EU Court: Employee E-mail Monitoring May Not Breach Privacy Rights

By Sarah Thompson, © McGuire Woods February 1, 2016

The European Court of Human Rights (ECHR) on Jan. 12 ruled that a Romanian employer did not breach its employee’s privacy rights when it monitored his Yahoo Messenger account and fired him for using the account to send private messages during work hours. This decision does not alter previous case law on the reasonable expectation of privacy, nor does it override existing legislation, which places key limitations on an employer’s power to monitor employees’ private communications. It does, however, serve as a helpful reminder of how employers can and should lawfully monitor employee communications.

The employee, a sales engineer, set up the Yahoo account at the employer’s request for the purpose of responding to client queries. Company rules made it clear that computers were not to be used for personal reasons. The employee, however, used the account to send personal messages to his brother and fiancée, including about his health and sex life. The question for the ECHR was whether the employer acted lawfully in accessing the individual’s private messages on a business account.

The key point of the ECHR ruling was that there had been no violation of Article 8 of the European Convention on Human Rights (the right to respect for private life, home and correspondence). It held that “it is not unreasonable for an employer to want to verify that the employees are completing their professional tasks during working hours” and “the employer’s monitoring was limited in scope and proportionate.”

Balance Must Be Struck

This decision has created a lot of publicity and media coverage. Some commentary suggests that employers now have free rein to read employees’ private messages. That is not the case. In the United Kingdom, employers have been able to review employee emails when carrying out disciplinary investigations and the employment tribunals have accepted evidence obtained in that way. The key issue is often whether, on the facts, the employee has a reasonable expectation of privacy. A balance must be struck between an employee’s right to respect for private life and the employer’s interests.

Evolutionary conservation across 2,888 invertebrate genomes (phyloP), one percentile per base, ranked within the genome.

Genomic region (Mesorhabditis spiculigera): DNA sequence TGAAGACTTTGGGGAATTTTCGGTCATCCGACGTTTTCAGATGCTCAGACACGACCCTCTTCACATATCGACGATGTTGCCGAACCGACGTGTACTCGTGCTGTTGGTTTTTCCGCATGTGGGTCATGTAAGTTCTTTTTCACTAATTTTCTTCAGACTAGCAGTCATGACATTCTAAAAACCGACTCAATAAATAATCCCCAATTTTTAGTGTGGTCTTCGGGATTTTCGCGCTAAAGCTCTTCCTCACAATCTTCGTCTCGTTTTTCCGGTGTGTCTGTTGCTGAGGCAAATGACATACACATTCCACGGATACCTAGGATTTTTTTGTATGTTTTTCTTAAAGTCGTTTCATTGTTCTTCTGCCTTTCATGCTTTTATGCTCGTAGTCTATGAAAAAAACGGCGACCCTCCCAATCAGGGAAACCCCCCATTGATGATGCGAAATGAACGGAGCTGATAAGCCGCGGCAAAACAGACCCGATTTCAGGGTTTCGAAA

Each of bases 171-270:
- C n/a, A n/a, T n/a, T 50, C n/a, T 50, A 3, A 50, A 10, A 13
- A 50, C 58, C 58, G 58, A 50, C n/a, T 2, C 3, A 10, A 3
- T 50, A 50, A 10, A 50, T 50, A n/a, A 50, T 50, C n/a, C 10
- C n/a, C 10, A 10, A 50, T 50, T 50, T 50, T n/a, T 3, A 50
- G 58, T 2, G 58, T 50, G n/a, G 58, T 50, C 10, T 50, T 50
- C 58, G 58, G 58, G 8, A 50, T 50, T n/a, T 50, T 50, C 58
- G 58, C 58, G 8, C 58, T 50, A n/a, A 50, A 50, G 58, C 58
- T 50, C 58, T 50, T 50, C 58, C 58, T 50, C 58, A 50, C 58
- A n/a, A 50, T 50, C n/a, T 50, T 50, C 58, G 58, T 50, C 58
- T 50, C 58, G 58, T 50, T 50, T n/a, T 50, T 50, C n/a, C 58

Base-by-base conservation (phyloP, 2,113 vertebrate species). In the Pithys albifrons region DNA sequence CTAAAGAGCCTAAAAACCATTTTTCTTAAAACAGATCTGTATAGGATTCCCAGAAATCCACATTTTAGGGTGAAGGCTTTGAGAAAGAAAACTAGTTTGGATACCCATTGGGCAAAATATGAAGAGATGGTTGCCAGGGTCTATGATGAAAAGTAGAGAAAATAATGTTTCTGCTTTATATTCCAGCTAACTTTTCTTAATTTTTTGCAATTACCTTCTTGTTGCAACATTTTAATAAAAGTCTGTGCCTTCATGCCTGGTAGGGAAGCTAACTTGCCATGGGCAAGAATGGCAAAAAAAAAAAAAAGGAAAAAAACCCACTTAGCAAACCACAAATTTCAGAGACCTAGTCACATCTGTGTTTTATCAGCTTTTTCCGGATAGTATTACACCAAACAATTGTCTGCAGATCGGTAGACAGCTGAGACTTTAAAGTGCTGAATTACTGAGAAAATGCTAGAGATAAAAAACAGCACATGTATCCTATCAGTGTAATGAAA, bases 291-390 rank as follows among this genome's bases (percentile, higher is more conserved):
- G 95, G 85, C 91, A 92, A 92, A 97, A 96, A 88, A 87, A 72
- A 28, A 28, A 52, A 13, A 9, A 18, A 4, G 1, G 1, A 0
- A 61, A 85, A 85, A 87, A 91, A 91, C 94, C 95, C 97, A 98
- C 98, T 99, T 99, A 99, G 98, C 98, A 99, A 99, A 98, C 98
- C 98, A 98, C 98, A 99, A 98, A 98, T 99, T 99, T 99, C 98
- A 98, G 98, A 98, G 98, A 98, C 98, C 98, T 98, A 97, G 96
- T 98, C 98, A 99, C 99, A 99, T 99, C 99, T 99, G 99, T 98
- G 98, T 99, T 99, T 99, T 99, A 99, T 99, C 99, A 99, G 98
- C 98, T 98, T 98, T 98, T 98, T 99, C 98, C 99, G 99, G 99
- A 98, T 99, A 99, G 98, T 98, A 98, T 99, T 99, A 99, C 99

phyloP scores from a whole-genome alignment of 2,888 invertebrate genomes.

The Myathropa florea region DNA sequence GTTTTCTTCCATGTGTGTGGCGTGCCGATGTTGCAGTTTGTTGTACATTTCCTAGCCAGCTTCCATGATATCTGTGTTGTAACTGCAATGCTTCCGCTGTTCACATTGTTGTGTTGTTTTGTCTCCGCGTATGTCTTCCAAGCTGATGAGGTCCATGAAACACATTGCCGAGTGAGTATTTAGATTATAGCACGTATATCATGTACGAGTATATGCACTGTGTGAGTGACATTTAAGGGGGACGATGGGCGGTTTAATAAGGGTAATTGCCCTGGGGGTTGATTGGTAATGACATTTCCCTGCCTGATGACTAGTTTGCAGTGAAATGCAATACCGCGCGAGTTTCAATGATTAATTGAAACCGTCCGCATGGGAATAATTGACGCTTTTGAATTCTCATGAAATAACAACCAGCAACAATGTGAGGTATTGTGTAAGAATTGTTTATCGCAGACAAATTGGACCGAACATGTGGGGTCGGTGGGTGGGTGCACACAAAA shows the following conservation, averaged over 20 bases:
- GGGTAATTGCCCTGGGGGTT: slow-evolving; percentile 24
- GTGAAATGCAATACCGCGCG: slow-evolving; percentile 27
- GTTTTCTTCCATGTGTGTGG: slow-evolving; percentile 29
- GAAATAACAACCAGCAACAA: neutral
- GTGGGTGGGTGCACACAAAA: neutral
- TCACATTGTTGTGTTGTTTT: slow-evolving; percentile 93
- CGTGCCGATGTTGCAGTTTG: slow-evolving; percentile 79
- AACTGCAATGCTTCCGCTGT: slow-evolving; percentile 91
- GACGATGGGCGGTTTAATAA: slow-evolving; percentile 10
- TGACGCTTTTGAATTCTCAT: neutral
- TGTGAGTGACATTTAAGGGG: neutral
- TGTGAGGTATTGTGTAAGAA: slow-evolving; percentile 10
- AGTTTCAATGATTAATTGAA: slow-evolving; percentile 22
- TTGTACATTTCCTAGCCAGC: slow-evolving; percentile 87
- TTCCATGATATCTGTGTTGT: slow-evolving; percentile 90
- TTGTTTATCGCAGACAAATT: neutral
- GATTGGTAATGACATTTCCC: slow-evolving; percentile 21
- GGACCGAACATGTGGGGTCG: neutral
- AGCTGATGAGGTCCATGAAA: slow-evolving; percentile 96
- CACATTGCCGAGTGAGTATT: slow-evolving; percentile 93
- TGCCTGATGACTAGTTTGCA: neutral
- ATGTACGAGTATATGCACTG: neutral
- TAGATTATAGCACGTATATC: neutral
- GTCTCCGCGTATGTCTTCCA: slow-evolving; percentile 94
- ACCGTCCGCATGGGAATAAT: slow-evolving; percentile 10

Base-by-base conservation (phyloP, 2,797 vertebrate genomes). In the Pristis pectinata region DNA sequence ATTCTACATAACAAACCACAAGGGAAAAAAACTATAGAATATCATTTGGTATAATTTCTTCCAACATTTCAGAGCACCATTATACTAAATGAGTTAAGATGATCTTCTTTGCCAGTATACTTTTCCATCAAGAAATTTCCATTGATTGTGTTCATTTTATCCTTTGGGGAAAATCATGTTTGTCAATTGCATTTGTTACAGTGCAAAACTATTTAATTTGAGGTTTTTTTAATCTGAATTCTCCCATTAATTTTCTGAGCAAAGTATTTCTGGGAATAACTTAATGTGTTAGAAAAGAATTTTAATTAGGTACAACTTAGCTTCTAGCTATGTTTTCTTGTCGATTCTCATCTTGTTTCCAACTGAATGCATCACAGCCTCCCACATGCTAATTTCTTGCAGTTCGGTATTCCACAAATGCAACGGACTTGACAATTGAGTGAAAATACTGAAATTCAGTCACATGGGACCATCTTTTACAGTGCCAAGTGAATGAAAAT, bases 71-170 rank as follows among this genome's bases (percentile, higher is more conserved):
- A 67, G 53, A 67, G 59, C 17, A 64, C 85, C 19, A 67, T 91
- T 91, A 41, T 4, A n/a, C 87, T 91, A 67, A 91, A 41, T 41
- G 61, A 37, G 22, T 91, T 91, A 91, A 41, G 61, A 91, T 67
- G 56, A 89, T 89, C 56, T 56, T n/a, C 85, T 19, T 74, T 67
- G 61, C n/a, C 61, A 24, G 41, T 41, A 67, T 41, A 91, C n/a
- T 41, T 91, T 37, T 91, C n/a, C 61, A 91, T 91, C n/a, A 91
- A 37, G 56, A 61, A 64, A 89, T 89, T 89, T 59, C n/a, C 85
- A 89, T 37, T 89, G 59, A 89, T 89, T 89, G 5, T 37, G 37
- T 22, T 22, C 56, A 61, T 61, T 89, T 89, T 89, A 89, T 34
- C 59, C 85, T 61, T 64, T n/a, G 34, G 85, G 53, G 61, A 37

It is now, more than ever, important to ensure that your business has in place a clear and comprehensive policy setting out what is considered acceptable use of company IT systems, that such systems may be monitored and the extent and purpose of such monitoring. Policies need to be clearly communicated to employees and made readily available. Any investigation or action taken against an employee for an alleged misuse of company IT systems should be consistent, reasonable and proportionate.

Multinational companies should be aware that restrictions on employee monitoring may differ considerably across different European jurisdictions. There may also be limitations and, under general and sector-specific data protection, telecommunication and employment laws that need to be considered prior to undertaking any employee monitoring. For example, in the UK, the Regulation of Investigatory Powers Act 2000 prohibits the interception of communication, including emails, except with the prior consent of both the sender and the recipient.

Sarah Thompson is an associate in the London office of McGuire Woods. Republished with permission. © 2016 McGuire Woods. All rights reserved.



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